The gist: Go. You’ll probably have a better experience than I did.
The Space Needle, Seattle
I live 8,000 miles from Auckland but only 2,500 miles from Seattle.4 It’s surprising then that I had been to Auckland twice before my first trip to Seattle.
When Britt and I went to the Space Needle in 2016, it felt like an older, shorter, slightly more run-down SkyTower. The two buildings look alike at first glance, but SkyTower is more than 400 feet taller and is much roomier at the top.
I’m not knocking the Space Needle. The views are incredible. You can see Puget Sound, Mount Rainier, the Cascades, and the Olympic mountain range. But, as an experience, it simply doesn’t measure up to its successor in the Southern Hemisphere.
My take: Definitely worth a visit in you’re in Seattle.
The High Roller, Las Vegas
I gambled on the High Roller — and I lost big. Not long after this observation wheel opened on the Strip, I went to Las Vegas for a conference and made plans to check it out. As soon as we cleared the hotels, I knew I was in for disappointment. There is simply no benefit to being 550 feet in the air in Las Vegas. Casino roofs are indistinguishable from warehouse roofs. The mountains look about the same as they do from the ground — far-off and unimpressive.
On my visit, I shared my capsule with a couple who was clearly hoping they’d be by themselves to make out. I wish they had. At least there would have been something interesting to see.
Actually, I take that back. It was a straight couple. Nothing disgusts me more than heterosexuals flaunting their lifestyle in public. Think of the children!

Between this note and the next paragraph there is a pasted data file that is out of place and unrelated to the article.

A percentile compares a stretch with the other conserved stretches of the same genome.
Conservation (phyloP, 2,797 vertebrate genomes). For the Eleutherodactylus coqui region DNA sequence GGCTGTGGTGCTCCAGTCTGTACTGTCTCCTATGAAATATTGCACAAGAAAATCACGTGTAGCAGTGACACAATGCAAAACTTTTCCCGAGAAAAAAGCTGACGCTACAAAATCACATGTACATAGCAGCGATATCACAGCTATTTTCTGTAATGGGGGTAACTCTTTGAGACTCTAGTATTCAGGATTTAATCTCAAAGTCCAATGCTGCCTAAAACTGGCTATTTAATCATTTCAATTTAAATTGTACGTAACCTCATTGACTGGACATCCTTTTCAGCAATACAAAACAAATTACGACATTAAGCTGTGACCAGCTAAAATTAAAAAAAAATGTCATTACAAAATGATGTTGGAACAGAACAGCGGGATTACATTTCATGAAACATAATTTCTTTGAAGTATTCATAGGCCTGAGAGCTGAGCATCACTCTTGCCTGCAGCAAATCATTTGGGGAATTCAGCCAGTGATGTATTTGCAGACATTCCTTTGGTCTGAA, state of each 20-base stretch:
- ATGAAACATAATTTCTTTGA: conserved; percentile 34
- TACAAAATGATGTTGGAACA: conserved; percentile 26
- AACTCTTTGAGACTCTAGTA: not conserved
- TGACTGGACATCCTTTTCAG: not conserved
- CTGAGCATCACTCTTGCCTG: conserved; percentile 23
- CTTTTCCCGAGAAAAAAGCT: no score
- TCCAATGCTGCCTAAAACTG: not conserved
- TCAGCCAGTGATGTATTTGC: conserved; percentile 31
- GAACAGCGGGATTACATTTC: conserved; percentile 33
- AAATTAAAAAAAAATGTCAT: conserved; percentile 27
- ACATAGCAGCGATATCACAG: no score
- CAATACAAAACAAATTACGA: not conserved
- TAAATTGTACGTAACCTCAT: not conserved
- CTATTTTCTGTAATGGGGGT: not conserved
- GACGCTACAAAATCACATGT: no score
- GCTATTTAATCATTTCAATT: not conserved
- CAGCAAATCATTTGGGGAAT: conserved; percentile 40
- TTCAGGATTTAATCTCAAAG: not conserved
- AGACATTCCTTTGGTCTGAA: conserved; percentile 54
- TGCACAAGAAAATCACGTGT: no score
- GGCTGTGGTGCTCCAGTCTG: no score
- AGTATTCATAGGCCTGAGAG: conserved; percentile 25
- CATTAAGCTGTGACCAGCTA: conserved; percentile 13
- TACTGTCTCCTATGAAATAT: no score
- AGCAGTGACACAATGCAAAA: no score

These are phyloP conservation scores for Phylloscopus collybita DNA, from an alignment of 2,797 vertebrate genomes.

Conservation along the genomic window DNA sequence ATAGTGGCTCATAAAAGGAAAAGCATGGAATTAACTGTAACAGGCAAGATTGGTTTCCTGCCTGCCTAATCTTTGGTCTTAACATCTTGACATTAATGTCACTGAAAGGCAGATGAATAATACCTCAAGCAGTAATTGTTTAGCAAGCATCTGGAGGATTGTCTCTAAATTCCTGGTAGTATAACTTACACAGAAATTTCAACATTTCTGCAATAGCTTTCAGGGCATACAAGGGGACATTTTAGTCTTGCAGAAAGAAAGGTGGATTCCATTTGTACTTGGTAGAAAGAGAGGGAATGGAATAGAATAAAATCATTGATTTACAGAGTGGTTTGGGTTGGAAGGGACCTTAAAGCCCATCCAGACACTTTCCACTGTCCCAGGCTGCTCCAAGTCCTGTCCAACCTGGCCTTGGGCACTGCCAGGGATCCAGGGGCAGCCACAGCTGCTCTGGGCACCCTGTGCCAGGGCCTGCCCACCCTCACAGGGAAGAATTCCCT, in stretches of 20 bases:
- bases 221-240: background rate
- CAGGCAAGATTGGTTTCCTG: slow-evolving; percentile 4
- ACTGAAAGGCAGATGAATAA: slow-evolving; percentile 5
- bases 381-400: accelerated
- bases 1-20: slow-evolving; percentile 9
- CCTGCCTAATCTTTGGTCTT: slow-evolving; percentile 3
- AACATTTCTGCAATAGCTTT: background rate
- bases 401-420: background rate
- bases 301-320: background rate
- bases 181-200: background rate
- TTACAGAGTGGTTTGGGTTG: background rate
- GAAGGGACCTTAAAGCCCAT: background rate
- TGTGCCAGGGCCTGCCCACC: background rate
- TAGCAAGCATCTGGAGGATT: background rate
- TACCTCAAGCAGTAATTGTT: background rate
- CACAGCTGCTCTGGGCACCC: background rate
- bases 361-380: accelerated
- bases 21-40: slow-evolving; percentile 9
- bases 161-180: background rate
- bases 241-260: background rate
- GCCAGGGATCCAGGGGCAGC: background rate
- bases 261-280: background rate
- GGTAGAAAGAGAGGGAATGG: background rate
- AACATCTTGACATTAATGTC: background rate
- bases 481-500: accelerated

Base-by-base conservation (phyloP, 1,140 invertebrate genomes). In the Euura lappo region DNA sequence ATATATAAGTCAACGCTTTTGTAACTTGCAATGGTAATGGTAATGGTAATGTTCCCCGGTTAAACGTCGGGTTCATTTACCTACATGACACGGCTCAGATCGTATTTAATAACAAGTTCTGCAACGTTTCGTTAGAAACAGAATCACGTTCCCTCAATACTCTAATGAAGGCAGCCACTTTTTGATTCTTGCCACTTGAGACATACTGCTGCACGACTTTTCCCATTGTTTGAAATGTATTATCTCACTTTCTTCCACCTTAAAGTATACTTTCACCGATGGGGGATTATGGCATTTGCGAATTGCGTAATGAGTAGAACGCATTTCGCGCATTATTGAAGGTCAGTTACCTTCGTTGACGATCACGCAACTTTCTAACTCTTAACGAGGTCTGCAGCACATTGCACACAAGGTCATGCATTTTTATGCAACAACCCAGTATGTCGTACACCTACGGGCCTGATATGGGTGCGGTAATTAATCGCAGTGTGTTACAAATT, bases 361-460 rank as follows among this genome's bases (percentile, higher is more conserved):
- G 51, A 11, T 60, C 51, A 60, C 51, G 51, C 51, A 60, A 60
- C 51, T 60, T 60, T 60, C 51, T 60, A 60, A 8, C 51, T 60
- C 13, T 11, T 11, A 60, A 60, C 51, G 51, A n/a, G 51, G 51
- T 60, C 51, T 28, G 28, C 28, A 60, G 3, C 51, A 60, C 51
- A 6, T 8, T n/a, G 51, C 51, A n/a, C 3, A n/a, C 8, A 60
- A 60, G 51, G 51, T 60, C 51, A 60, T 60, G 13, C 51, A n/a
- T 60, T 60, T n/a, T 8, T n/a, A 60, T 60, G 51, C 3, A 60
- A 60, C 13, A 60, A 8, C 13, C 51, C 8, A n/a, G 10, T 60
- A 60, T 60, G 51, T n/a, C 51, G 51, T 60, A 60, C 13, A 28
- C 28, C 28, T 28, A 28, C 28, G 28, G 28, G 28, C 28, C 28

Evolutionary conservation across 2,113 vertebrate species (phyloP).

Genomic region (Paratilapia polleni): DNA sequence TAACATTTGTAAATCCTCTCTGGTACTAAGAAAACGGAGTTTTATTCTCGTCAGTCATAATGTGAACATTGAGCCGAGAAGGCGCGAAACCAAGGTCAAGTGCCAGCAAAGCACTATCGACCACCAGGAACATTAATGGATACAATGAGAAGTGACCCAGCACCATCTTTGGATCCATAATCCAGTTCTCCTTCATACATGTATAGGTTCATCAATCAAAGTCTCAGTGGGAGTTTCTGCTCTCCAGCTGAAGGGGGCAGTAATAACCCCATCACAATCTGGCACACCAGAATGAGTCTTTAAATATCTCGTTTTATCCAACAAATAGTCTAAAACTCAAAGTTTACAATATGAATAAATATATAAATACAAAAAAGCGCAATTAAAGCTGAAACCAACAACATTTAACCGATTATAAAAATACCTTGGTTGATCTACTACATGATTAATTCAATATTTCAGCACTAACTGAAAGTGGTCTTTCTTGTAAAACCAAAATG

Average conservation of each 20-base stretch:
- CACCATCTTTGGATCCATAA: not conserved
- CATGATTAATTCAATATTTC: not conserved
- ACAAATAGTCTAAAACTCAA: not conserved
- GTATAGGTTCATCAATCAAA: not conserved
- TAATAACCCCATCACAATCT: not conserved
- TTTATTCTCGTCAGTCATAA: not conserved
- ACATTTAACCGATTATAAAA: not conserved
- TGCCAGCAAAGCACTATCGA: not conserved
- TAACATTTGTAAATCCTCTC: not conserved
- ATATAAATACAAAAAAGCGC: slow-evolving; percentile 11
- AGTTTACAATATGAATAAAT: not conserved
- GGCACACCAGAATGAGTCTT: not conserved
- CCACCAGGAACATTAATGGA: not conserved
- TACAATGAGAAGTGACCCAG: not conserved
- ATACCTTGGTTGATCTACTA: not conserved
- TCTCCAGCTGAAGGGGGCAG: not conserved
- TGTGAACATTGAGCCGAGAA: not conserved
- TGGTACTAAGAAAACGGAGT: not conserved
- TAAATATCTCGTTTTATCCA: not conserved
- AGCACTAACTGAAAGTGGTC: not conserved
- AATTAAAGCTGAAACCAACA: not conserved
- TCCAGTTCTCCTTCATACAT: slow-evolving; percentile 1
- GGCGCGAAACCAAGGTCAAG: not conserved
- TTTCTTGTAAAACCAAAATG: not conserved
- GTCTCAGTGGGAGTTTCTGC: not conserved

My take: Not worth the time or the money … and you might end up being a cockblocker.
The Shard, London
I can’t even begin to tell you how excited I was to visit the observation deck at the Shard. I was anticipating an experience like my first spin on the Eye — this time, seeing entirely different parts of London from a new perspective.
And do you know what I saw?
Grime. Streaks. And my reflection.
The windows were filthy — they hadn’t been cleaned in who knows how long. And instead of using matte glass, they installed reflective glass. It was such a disappointment.
If only the Shard had a window washer and non-reflective glass, the views would have been spectacular — even on the somewhat gloomy day in May 2015 we were there. To the north were all the new towers of London, such as the Gherkin, the Walkie-Talkie, and the Cheesegrater. A little to the east was the oldest tower of London — i.e., the actual Tower of London — as well as Tower Bridge and the H.M.S. Belfast.
What a dirty shame.
My take: I won’t go back until someone assures me that the windows have been replaced and cleaned.
The Summit One Vanderbilt, New York
This was so in-fucking-credible that I will save it for a blog post of its own.
John Hancock Center (360 Chicago)
Once, in Havana, Britt and I went to the bank to exchange dollars for pesos. We spent forever in line, the building was run down, customer service was terrible, and we ended up getting nothing of value.
The only difference between that experience and our trip to the observation deck at John Hancock Center is that the observation deck also had overpriced, lukewarm beer for sale.
Really, it was terrible. We were there on a family trip with my brother, my cousins, and all our spouses. After grabbing our tickets, we waited in line in a dark basement for an hour before we even got a glimpse of the elevator. The staff was unfriendly and unsympathetic, even when we asked for a chair for someone in our group who needed to sit down.